No, not that French way. Rather, what I’m referring to is the Camino Francés – the last stretch of the Via Regia and the most popular of the routes of the Way of Saint James, the ancient pilgrimage route to Santiago de Compostela in northwestern Spain, where the remains of Saint James are said to be buried.
The route has existed for over a thousand years: during the Middle Ages, it was one of the three most important Christian pilgrimages – together with those to Rome and Jerusalem, made by penance-seeking Christians; nowadays, it is on UNESCO’s World Heritage list and continues to attract hundreds of thousands of people every year, who walk, bike or even ride a donkey along it for religious, spiritual or recreational reasons. Technically, the Way of Saint James could start anywhere, from a major city or even from one’s front doorstep, as long as it ends at the city of Santiago de Compostela in Galicia. There are, however, several main and popular routes, of which the French Way is one.
Montpellier stands along the French Way and, as a reminder, many of the pavements in the central part of the city are dotted with brass markers, embedded into the ground. A scallop symbol is embossed into the markers, surrounded by the words Camin Roumieu (meaning ‘route of pilgrimage”) and Montpellier.
The scallop shell has become an emblem for the Way of Saint James and there are several interesting explanations for that. A couple of legends trace it to the Saint himself and the actual journey of his remains to Compostela: in a couple of them a body (his or a knight’s, depending on the version) gets lost in the ocean during a storm off the coast of Spain, but washes ashore undamaged, covered in scallops. Other accounts explain that pilgrims on the Saint James Way wore a scallop symbol on their hat or clothes and also carried an actual shell (although how they would be in possession of one before reaching the coast is highly questionable), to be filled with sustenance on their stops at homes and churches along the way. Perhaps the most logical explanation is that, upon reaching Santiago de Compostela, pilgrims would walk even further west, to a place known as Finisterre (that, as its name suggests, was thought to be the end of the Earth) on the shores of Galicia and take a shell from there as a souvenir and testament of their completed pilgrimage.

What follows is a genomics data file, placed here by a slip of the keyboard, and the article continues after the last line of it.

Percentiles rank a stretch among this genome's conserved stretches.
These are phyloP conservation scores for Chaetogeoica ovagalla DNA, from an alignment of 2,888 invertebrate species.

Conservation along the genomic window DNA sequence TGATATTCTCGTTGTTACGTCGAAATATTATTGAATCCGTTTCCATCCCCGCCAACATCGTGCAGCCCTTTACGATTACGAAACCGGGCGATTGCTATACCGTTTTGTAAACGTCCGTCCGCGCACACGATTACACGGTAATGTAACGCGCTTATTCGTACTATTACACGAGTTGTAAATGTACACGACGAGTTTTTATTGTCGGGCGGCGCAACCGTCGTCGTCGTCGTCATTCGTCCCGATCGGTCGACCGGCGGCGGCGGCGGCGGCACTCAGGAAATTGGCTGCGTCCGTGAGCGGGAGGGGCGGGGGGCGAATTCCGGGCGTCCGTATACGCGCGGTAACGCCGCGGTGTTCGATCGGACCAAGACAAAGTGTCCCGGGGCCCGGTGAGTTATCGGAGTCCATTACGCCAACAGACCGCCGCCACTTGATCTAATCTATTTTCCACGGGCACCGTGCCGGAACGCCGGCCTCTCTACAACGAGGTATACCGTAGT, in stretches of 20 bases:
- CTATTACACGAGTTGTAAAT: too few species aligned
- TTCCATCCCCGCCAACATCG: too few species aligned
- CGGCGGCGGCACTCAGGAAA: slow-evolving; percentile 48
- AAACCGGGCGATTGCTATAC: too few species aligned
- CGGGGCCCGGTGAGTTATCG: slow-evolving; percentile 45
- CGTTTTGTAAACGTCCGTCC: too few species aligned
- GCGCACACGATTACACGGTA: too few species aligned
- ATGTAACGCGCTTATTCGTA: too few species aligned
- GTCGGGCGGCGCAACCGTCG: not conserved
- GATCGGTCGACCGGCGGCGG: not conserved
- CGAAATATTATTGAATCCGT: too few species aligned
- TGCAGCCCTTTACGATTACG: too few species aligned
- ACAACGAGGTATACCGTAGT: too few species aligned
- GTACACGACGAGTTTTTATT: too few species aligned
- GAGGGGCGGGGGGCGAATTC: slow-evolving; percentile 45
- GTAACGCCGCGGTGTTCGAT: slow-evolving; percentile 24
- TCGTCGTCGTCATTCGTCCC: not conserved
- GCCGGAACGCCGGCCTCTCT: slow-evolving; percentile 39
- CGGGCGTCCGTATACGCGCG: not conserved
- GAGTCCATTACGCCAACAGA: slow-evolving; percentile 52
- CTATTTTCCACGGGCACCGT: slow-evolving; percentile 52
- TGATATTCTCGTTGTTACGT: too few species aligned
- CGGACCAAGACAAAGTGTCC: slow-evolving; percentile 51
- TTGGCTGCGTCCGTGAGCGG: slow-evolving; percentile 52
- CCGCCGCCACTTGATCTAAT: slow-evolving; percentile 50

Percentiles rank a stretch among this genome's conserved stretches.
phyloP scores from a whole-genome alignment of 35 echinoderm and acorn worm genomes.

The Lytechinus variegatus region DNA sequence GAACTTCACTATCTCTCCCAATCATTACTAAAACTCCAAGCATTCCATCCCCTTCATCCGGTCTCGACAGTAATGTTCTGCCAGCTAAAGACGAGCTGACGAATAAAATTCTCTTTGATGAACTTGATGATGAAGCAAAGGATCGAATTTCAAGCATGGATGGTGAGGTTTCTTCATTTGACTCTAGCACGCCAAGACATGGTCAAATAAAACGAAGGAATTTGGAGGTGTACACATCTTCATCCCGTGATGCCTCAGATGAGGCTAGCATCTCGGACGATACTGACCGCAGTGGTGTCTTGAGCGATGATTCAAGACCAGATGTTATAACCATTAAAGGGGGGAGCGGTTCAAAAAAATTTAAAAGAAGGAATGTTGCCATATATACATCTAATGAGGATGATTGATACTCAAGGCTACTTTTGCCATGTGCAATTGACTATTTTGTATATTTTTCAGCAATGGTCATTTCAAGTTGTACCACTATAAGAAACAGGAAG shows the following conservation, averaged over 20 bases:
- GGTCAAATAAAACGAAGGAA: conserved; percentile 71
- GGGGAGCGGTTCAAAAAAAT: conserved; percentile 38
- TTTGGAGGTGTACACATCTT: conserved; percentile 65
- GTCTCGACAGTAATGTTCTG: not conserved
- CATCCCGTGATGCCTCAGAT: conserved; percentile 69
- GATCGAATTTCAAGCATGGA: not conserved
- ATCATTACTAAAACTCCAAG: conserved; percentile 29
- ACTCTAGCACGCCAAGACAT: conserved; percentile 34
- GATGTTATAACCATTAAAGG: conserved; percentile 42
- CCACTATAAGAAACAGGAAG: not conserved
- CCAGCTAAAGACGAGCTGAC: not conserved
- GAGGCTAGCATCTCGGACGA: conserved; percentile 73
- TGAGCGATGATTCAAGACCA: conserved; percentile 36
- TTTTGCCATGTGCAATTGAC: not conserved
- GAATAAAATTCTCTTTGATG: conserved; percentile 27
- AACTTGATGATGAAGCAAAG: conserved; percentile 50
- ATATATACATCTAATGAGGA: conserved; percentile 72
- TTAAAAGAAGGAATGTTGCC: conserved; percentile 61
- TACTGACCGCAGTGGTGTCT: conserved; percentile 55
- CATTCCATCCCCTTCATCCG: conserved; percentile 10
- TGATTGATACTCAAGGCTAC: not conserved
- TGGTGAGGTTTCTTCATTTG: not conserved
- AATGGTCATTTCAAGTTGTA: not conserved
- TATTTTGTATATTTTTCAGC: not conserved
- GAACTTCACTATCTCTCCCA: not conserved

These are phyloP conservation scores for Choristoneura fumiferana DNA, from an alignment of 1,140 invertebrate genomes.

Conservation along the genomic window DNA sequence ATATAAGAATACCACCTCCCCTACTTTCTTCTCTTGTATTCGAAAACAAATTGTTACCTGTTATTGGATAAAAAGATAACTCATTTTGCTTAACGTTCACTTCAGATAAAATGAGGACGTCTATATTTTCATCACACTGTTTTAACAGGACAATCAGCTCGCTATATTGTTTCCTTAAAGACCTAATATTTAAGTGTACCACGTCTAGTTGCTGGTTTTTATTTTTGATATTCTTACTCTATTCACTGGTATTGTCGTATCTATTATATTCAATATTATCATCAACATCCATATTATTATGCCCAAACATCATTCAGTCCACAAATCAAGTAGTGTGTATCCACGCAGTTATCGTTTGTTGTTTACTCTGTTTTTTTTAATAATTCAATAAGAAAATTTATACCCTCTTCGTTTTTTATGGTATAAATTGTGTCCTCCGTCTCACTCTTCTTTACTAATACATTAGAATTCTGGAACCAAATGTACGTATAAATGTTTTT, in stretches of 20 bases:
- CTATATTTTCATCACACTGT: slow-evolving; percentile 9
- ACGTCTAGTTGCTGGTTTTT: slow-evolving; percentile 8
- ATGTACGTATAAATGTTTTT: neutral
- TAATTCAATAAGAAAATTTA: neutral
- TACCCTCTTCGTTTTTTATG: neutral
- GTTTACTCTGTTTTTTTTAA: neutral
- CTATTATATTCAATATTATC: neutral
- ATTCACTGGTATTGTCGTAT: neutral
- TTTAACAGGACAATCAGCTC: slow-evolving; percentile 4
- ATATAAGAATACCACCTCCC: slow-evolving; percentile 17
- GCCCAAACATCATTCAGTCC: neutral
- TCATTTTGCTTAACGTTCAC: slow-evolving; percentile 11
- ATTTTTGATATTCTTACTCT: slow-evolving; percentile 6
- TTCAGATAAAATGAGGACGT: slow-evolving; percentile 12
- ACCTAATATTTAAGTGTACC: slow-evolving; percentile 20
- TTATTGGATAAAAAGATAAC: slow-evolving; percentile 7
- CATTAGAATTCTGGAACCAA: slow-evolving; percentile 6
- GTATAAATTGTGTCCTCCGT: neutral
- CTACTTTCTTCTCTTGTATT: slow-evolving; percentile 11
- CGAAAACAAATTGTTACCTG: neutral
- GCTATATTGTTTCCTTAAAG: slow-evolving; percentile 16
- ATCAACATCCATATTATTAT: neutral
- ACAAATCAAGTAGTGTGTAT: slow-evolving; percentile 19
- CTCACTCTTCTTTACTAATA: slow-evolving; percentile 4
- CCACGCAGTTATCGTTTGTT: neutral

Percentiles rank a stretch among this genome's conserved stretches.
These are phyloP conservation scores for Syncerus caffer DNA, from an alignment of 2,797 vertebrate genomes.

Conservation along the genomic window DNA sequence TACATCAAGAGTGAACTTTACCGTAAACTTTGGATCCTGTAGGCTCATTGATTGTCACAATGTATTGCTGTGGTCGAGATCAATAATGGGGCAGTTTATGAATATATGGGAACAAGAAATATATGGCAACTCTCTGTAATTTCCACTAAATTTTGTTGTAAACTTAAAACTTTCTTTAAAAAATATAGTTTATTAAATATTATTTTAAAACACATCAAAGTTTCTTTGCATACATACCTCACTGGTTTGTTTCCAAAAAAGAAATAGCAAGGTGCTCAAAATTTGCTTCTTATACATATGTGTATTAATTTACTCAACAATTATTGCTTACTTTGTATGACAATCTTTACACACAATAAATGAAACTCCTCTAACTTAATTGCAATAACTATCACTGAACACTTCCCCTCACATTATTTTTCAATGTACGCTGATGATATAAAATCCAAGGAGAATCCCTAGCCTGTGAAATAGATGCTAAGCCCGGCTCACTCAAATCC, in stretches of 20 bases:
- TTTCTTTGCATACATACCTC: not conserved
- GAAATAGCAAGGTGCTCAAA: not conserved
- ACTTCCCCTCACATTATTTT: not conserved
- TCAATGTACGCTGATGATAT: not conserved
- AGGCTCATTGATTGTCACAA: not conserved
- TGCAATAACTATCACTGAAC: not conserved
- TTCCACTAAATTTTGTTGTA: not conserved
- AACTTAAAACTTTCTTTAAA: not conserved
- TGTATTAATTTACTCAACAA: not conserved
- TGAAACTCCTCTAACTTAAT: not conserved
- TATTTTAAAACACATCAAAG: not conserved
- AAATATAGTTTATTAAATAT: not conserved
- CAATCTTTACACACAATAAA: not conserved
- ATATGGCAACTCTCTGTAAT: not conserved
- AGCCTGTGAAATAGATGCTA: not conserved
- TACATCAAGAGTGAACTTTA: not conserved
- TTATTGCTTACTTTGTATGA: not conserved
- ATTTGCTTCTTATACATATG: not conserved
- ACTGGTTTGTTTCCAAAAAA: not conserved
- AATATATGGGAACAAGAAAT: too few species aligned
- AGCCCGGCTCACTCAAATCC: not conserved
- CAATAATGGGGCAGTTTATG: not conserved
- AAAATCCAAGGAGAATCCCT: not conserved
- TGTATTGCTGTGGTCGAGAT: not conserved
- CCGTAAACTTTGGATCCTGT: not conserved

Either way, the scallop shell now serves as an emblem for the Way of Saint James, its lines and grooves mirroring all of the pilgrimage routes that eventually converge at a single point, the final destination of the pilgrimage.
There seems to be an entire – equally fascinating and foreign, subculture related to making the pilgrimage along the Way of Saint James: from special documents, such as the credencial (the pilgrims’ passport, which gets stamped at different stops along the way) or the compostela (a certificate of completion of the pilgrimage); to the particular hostels, sometimes located in monasteries or run by parishes and churches, that accommodate the pilgrims along the route (and where, accordingly, the tired pilgrims can stay for one night only, expected to be on their way at 8 in the morning).
As fascinating as all this is, in all likelihood (based on 1. my established disdain for walking and 2. the factors that determine how and where I usually choose to spend my holidays), these markers in Montpellier’s center are probably as close as I would ever get to walking along the Way of Saint James, as I make my weekly pilgrimage to my favorite English bookstore/coffeeshop, the corner crêperie, and that little street with all the cute French shops on it. Better than nothing, though, right?